Saturday, July 13, 2024

Gulf of Guinea persists as maritime security hotspot


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[divider style=”solid” top=”25″ bottom=”25″][dropcap]P[/dropcap]iracy and armed robbery incidents were on the rise in 2020 and the numbers do not seem to relent into 2021.

IMB’s latest global piracy report (Q1 2021) records 38 incidents since the start of 2021 – compared with 47 incidents during the same period last year. In the first three months of 2021, the IMB Piracy Reporting Centre (PRC) reported 33 vessels boarded, two attempted attacks, two vessels fired upon, and one vessel hijacked.

Despite a drop in the number of reported piracy incidents for Q1 2021, violence against crew is on the rise in comparison to previous years. Since the start of 2021, 40 crew have been kidnapped compared to 22 crew in Q1 2020. A crew member was also killed in Q1 2021.

The agency attributes the rise to an increase of piracy and armed robbery reported within the Gulf of Guinea as well as increased armed robbery activity in the Singapore Straits, as well as increased piracy activity in the Americas.

Gulf of Guinea

The Gulf of Guinea accounted for nearly half (43%) of all reported piracy incidents in the first three months of 2021, according to the latest figures from the ICC International Maritime Bureau (IMB) The attacks are reportedly increasingly violent, occurring farther from shore, and larger groups of seafarers are kidnapped per incident.

The fatal attack on the container vessel “Mozart” on 23 January 2021 highlighted the urgency of the situation in the Gulf of Guinea.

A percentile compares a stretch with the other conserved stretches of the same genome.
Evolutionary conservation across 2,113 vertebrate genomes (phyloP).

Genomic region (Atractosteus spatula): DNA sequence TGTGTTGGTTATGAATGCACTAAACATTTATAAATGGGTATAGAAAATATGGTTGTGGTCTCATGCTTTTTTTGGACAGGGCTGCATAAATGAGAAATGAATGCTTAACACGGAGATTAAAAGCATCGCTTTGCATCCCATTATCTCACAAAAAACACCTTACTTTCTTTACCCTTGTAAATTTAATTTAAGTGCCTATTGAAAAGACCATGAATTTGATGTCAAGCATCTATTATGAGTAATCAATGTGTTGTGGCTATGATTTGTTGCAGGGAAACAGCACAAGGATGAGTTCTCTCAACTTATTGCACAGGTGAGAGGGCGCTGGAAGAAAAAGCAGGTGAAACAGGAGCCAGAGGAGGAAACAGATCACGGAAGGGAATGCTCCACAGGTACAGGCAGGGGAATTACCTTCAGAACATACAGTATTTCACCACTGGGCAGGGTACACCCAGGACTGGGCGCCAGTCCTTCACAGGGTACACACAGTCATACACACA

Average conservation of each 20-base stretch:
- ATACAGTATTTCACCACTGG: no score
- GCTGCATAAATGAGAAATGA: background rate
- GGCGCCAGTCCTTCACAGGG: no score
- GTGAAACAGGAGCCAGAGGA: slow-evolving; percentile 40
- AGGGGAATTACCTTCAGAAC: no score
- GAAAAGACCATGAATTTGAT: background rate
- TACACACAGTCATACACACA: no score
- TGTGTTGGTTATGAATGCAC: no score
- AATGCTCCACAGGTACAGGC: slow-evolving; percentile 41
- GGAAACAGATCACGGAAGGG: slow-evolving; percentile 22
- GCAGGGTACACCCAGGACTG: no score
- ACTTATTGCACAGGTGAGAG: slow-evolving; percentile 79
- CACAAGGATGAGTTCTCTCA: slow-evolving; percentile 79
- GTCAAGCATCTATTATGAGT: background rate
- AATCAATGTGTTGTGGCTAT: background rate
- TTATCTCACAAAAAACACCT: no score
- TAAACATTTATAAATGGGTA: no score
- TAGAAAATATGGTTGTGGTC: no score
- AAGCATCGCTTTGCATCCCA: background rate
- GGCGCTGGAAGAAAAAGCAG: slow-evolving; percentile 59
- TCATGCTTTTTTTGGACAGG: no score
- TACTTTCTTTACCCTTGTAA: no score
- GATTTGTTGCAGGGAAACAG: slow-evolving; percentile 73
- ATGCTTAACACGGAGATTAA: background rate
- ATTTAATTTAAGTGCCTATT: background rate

The vessel was reported as being underway around 98 nm NW of Sao Tome and Principe when it was boarded by an unknown number of pirates, which resulted in one crew being killed and 15 crew members kidnapped. The general advice to masters and crews is to be extra cautious and to take the necessary precautionary measures, implement relevant preventive measures and conduct voyage specific risk assessments when transiting the Gulf of Guinea. It may also help to opt for direct berthing where possible and not to drift off the coast, and to keep at least 250 nm from the coast.


There has been an uptick of reported piracy incidents in Callao Anchorage, Peru with five incidents occurring in the first three months of 2021 compared to just three in Q1 2020. Meanwhile, container vessels are the target of attacks while underway or at anchor in Colombian waters. Perpetrators have been known to open containers and steal cargoes even while vessels are under pilotage, according to the IMB PRC. Masters and shipowners are encouraged to report all incidents in these waters.
Industry best practice guides

The Maritime Global Security website is supported by several shipping industry associations, including the International Group of P&I Clubs (IG). It serves as a library of maritime security advice readily available to shipowners, managers such as the following:

• Global Counter Piracy Guidance for Companies, Masters and Seafarers
• Best Management Practices to Deter Piracy and Enhance Maritime Security in the Red Sea, Gulf of Aden, Indian Ocean and Arabian Sea (BMP5)
• Best Management Practices to Deter Piracy and Enhance Maritime Security off the Coast of West Africa including the Gulf of Guinea (BMP West Africa)
• Regional Guide to Counter Piracy and Armed Robbery against ships in Asia
• Guidance on Abduction of Crew in the Sulu-Celebes Seas and Waters off Eastern Sabah

Insurance cover for piracy

The International Group of P&I Clubs has produced a piracy FAQs document to provide general clarification and guidance on issues pertaining to insurance cover arising out of piracy incidents and the engagement of security personnel. It provides an overview of the scope of cover provided by P&I, H&M, and war risks insurance. It also addresses queries related to the engagement of private maritime security guards (PMSCs) and assesses some pertinent charterparty issues.
Source: Skuld

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